Do Charcoal Toothbrushes Really Work?

You might have seen more and more charcoal toothbrushes at the store or pharmacy lately. Though they might seem like just a fashionable prop to add to the bathroom counter, many companies and manufacturers often market them as a new and improved way to clean and whiten your teeth. But is it really safe to trade in your safe white-bristled toothbrush for one that uses activated charcoal?

What Is A Charcoal Toothbrush Anyway?

Unlike regular toothbrushes, charcoal toothbrushes don’t just use nylon bristles. Instead, they infuse their bristles with activated charcoal—a special substance that can supposedly absorb toxins, bacteria, and all those other nasty body invaders we encounter every day. As a result, the bristles on these special toothbrushes develop a distinct deep black color and immediately stand out from normal white-bristled toothbrushes.

What makes these charcoal-infused bristles unique is not only their unique color, but also the way they clean teeth. A regular toothbrush kind of works like a broom for your teeth—it sweeps and scrubs dirt and bacteria away. Charcoal toothbrushes on the other hand work more like a mop—rather than simply sweeping dirt off the teeth, they instead remove dirt and bacteria through absorption. Thus, charcoal toothbrushes are said to better remove and eliminate harmful substances from your teeth since they don’t leave anything behind.

Are They Safe?

The good news? Charcoal toothbrushes don’t pose any serious threat to your overall oral and physical health. The bad news? Well…they don’t provide any improvements, either. They’re really more of a placebo than an effective tool that can make life easier. So while you can use charcoal toothbrushes without worrying about poisonous chemicals or toxins entering your body, your efforts won’t reap any new benefits in the long run.

Another important thing to remember about charcoal toothbrushes is that there aren’t enough studies out there that can really observe their supposed benefits and effects on the human body. Sure, most commercially sold charcoal toothbrushes might not seem dangerous or risky right now, but it’s still better to stick to toothbrushes that have been proven safe and risk-free for years instead of using products that are untested.

Can They Really Clean Teeth?

The biggest selling point for charcoal toothbrushes has always been their ability to “detoxify” teeth and better eliminate harmful bacteria. Many have said that since they can bind to dirt on the surfaces of teeth and completely absorb them, they can even act as effective teeth whiteners. Those all sound like great reasons to go out and buy your very own charcoal toothbrush right now, but there are a few drawbacks that not many might know about.

First and foremost, it’s important to understand that activated charcoal isn’t an improved or special invention. It’s just something that people used to clean their teeth before toothpaste, mouthwash, and other modern oral health products became accessible. People didn’t use activated charcoal because they saw something special or unique in it—they just used it because there was really nothing else available at the time. If activated charcoal really was the end-all-be-all solution many think it is, then it wouldn’t have gone to the wayside in favor of commercially available toothpaste.

So what about those supposed teeth whitening properties you keep hearing about? Well, a toothbrush doesn’t really have enough power to whiten and brighten teeth on its own. A lot of people like to talk about how charcoal toothbrushes whiten teeth by eliminating dirt and bacteria, but that’s really no different from the way a normal toothbrush works. Any toothbrush can scrub off plaque and tartar so long as it’s used with a healthy and effective toothpaste.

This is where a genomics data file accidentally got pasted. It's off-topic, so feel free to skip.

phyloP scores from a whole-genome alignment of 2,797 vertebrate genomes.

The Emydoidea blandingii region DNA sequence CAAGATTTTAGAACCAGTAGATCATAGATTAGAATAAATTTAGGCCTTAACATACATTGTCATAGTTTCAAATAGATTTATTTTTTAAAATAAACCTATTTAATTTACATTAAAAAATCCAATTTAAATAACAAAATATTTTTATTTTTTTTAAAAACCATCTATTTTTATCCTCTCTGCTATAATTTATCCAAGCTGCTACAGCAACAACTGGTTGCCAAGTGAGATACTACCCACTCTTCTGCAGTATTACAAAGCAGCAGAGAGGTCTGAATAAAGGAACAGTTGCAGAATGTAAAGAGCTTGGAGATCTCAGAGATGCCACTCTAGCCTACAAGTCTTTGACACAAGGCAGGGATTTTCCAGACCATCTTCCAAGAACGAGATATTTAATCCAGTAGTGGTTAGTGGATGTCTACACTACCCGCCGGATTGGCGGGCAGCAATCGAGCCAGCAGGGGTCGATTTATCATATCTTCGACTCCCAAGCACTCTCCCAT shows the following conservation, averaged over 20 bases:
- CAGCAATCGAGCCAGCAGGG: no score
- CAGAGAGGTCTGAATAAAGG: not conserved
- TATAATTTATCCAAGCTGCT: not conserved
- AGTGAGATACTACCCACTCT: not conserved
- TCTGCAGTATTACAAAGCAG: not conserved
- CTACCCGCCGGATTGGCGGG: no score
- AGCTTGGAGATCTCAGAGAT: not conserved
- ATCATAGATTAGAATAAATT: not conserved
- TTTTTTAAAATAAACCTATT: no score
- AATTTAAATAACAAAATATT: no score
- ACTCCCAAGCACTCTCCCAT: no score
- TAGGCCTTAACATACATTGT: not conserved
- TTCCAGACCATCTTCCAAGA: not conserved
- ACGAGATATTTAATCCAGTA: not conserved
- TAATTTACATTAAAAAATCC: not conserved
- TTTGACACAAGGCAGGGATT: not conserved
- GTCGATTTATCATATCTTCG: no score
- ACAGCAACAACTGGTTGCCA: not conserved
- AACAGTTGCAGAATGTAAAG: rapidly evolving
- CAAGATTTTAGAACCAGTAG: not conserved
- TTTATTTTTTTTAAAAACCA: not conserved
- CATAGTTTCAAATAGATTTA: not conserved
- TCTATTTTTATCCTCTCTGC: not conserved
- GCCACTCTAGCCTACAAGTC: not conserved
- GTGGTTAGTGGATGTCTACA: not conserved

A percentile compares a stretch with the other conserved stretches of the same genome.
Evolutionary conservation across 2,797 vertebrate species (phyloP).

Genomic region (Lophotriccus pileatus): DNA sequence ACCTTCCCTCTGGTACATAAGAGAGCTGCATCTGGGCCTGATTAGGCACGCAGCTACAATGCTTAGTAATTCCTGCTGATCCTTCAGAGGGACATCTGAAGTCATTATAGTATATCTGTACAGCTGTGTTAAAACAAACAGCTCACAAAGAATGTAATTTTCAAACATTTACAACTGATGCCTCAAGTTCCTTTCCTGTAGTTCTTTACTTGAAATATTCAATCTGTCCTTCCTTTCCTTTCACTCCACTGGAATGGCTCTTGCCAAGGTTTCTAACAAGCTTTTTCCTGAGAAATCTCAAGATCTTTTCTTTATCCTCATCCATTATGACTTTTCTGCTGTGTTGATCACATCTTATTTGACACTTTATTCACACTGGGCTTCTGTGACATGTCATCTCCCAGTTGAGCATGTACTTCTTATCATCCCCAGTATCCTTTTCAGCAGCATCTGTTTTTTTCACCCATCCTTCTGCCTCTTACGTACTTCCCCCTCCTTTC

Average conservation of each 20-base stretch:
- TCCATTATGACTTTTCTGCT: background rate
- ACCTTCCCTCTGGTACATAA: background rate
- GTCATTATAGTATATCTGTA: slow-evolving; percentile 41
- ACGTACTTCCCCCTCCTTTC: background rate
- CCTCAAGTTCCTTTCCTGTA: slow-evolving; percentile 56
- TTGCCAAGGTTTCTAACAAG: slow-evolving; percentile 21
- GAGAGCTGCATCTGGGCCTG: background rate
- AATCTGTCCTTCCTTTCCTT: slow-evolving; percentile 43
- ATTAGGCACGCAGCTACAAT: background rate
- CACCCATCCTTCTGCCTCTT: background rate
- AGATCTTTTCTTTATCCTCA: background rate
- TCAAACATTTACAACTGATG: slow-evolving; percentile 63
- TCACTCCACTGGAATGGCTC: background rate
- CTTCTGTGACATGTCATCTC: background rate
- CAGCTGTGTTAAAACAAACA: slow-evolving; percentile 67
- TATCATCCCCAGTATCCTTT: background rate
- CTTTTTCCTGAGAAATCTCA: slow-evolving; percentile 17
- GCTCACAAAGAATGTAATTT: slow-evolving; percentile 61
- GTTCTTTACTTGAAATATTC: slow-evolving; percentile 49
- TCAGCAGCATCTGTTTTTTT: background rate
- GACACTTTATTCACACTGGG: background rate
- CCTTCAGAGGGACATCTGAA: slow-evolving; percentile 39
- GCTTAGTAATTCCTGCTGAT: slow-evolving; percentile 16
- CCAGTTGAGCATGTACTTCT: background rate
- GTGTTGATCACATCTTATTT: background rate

You might also want to think twice about a charcoal toothbrush’s supposed bacteria-absorption properties. Regular toothbrushes are made with nylon bristles that are less likely to absorb harmful airborne bacteria and substances. So long as you rinse the bristles and keep the toothbrush in a safe place, you won’t have any problem using it over and over again. On the other hand, dirt and bacteria are more likely to stick to the bristles of charcoal toothbrushes and really stay there. If you can’t afford to store your charcoal toothbrush in a medicine cabinet, you might just end up turning it into something even dirtier and more bacteria-ridden than a regular toothbrush.

Should I Still Get One Anyway?

All in all, a charcoal toothbrush doesn’t pose any additional danger or risk to your health. Still, it’s no more effective than just using a clean regular nylon-bristled toothbrush. You can still try one out and observe the effects for yourself if you’re really that curious, but just remember that there aren’t that many tests really proving whether or not these products can better clean and whiten teeth all on their own.

A Dental Product You Can Trust

Toothbrushes, floss, and toothpaste all play an important role in maintaining proper oral health. We’ve always trusted them to keep our teeth and gums healthy and clean for years, and they, in turn, have never failed to do the job right. Still, there are times when they alone might not always be enough to effectively remove dirt and bacteria from between and behind teeth. That’s where a dental scaler comes in.

Using an ultrasonic dental scaler after brushing can really do wonders for your teeth. It can eliminate dirt and bacteria left behind on the surface of teeth, and it can even remove nasty organisms that might be sticking to the gumline. Dental scalers don’t use any substances or chemicals that could prove to be harmful to the teeth nor do they undermine the effectiveness of other important oral hygiene products. Why not get your today with just one click?






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